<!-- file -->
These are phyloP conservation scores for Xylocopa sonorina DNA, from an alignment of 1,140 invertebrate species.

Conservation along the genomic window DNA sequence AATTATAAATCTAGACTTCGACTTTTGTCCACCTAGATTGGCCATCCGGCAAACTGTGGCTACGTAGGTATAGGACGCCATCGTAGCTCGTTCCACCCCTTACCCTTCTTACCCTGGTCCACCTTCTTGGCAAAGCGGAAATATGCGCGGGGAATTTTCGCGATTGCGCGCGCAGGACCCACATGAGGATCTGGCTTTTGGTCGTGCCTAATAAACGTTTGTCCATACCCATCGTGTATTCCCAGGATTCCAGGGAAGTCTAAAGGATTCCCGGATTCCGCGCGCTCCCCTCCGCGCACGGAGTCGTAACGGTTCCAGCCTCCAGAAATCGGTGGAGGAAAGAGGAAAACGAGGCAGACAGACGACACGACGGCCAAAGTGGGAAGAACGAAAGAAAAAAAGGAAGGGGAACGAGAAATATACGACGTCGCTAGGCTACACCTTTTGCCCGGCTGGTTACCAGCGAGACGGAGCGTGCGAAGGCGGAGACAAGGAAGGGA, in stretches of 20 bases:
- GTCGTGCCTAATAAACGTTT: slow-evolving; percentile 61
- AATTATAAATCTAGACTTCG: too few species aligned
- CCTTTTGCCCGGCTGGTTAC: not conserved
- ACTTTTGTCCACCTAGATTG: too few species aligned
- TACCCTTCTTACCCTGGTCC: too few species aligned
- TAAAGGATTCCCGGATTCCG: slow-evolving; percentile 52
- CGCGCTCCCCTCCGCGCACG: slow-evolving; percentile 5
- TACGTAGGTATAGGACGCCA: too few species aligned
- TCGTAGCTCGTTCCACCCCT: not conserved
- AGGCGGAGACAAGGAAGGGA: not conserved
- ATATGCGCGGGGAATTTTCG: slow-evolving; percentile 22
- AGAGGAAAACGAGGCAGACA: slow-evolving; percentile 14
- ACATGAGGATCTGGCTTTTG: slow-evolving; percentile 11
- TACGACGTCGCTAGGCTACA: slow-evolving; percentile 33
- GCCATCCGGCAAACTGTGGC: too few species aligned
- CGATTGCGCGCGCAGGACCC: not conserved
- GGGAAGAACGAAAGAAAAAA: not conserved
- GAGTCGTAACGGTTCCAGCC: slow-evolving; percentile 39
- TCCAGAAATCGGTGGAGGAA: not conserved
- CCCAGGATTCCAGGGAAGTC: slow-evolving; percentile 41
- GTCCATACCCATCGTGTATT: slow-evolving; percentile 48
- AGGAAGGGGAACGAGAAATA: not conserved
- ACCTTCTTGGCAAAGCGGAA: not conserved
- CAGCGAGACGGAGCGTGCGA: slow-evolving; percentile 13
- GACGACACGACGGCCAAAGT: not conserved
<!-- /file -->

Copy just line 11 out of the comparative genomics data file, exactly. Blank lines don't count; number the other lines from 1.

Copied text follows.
- TCGTAGCTCGTTCCACCCCT: not conserved